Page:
Separate drivers 112A can be used for each power device. Alternatively, to minimize redundant circuitry, a two-output driver, such as that shown in FIG. 3, can be used. FIG. 3 diagrammatically illustrates a schematic of an exemplary two-output driver DRV 112A in accordance with an embodiment of the present invention. Without the second output, DRV 112A would simply be a conventional single stage operational transconductance amplifier (OTA), with MP1 310 and MN1 315 constituting the output stage. The second output is a duplicate of the first output stage, but with a larger size. MP2 320 and MN2 325 constitute the second output. The first output drives small PMOS transistor 206 and the second output drives large PMOS transistor 214. The ratio between the two outputs can be optimized according to the split power devices. For the exemplary embodiment disclosed herein, a control bit can be used to set the mode of LDO 200. Alternatively, it is also possible to detect the load current level and have LDO 200 automatically switch modes. In exemplary DRV 112A, signal input (SLP) 305 sets the mode of LDO 200. For example, SLP 305=“1” can set LDO 200 to “sleep” mode and SLP 305=“0” can set LDO 200 to “on” mode. When in “sleep” mode, switches S1P 330 and S1N 335 are closed, while S2P 340 and S2N 345 are open. In this configuration, S2P 340 and S2N 345 are complementary transmission gates that use both PMOS and NMOS. Therefore, cascade transistors MP3 350 and MN3 355 are turned off. OUT—2 220 is also pulled up by switch 225. Thus, only OUT—1 221 is active and drives only small PMOS transistor 206. When in “on” mode, switches S1P 330 and S1N 335 are open, while S2P 340 and S2N 345 are closed. Therefore, MP3 350 and MN3 355, now biased by VPBIAS 360 and VNBIAS 365, are turned on and OUT—2 220 is active. OUT—2 220 is shorted to OUT—1 221 by switch 215. In both modes, OUT—1 221 is tied back to the inverting input of DRV 112A to complete the unity gain buffer.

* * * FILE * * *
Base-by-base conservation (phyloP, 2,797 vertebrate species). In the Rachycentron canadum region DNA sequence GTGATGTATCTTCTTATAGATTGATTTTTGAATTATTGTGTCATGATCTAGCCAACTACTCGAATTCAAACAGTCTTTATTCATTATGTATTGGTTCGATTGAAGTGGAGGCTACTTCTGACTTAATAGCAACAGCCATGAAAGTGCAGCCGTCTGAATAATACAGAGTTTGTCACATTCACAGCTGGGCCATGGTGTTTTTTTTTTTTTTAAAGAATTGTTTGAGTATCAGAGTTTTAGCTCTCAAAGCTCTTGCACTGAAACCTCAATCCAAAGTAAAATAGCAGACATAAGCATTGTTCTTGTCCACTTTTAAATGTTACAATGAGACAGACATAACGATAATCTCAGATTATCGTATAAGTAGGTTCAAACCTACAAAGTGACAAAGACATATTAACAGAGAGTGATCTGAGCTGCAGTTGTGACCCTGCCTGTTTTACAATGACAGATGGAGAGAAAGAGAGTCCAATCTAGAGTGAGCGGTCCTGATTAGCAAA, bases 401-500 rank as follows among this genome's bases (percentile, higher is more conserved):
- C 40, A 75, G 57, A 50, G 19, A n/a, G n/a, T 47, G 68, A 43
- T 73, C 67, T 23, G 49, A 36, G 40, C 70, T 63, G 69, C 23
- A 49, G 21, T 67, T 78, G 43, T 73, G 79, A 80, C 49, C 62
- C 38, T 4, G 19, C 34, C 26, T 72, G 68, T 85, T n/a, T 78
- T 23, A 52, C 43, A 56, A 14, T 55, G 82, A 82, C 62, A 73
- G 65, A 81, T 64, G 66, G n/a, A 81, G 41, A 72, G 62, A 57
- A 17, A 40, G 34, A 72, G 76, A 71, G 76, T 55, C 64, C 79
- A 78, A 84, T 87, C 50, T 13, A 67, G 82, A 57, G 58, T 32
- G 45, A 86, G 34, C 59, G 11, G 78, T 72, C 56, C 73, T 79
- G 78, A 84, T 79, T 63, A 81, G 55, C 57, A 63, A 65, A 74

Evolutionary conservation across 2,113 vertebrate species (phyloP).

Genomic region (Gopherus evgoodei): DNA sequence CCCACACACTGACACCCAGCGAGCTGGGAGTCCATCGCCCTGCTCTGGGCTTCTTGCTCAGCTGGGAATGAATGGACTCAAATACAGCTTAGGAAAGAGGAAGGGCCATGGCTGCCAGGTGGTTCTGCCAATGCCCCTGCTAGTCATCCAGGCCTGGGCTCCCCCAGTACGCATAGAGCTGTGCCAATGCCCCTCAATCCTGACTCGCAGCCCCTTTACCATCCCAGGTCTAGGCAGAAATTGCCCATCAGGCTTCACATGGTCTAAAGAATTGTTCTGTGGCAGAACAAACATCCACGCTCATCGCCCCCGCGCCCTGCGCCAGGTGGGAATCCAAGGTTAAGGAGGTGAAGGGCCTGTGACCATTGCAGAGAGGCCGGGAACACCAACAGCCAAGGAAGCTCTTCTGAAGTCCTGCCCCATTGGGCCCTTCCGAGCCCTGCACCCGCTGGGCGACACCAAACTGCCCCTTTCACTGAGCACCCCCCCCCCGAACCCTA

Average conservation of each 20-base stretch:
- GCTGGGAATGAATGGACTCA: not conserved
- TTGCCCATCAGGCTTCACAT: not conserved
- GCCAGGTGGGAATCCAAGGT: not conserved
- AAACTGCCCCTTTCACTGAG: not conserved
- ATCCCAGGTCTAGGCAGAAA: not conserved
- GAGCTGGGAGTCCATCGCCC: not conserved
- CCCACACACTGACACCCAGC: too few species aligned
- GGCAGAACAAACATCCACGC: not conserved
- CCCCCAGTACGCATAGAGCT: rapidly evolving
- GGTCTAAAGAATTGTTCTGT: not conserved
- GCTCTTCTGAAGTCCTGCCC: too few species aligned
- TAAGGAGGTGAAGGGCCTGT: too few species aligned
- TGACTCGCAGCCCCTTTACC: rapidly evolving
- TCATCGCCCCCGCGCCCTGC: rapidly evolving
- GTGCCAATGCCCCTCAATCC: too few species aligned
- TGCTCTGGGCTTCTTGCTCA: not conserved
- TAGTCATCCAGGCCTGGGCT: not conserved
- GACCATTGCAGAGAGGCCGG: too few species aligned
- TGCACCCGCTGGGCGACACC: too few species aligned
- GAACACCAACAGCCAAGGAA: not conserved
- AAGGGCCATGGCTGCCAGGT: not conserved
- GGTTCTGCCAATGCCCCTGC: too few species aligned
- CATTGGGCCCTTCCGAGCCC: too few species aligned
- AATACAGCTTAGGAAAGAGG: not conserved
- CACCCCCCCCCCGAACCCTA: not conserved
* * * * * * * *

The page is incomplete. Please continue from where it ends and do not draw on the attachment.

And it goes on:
While in “sleep” mode, an exemplary maximum load at 111 would be 1 mA with an exemplary quiescent current of 10 μA. Therefore, only small PMOS transistor 206 would be used. Operationally, when LDO 200 is in “sleep” mode, switch 225 is closed and switch 215 is open. This ties OUT—2 at node 220 to supply, thereby disabling large PMOS transistor 214. For “on” mode, an exemplary maximum load at 111 would be 300 mA with an exemplary current of 80 μA. For “on” mode, both large PMOS transistor 214 and small PMOS transistor 206 would be used. When LDO 200 is in “on” mode, switch 225 is open and switch 215 is closed. Therefore, OUT—2 at node 220 is connected to the inverting input of DRV 112A, completing the unity gain buffer. An exemplary ratio of large PMOS transistor 214 to small PMOS transistor 206 would be approximately 10:1.
Although exemplary embodiments of the present invention have been described in detail, it will be understood by those skilled in the art that various modifications can be made therein without departing from the spirit and scope of the invention as set forth in the appended claims.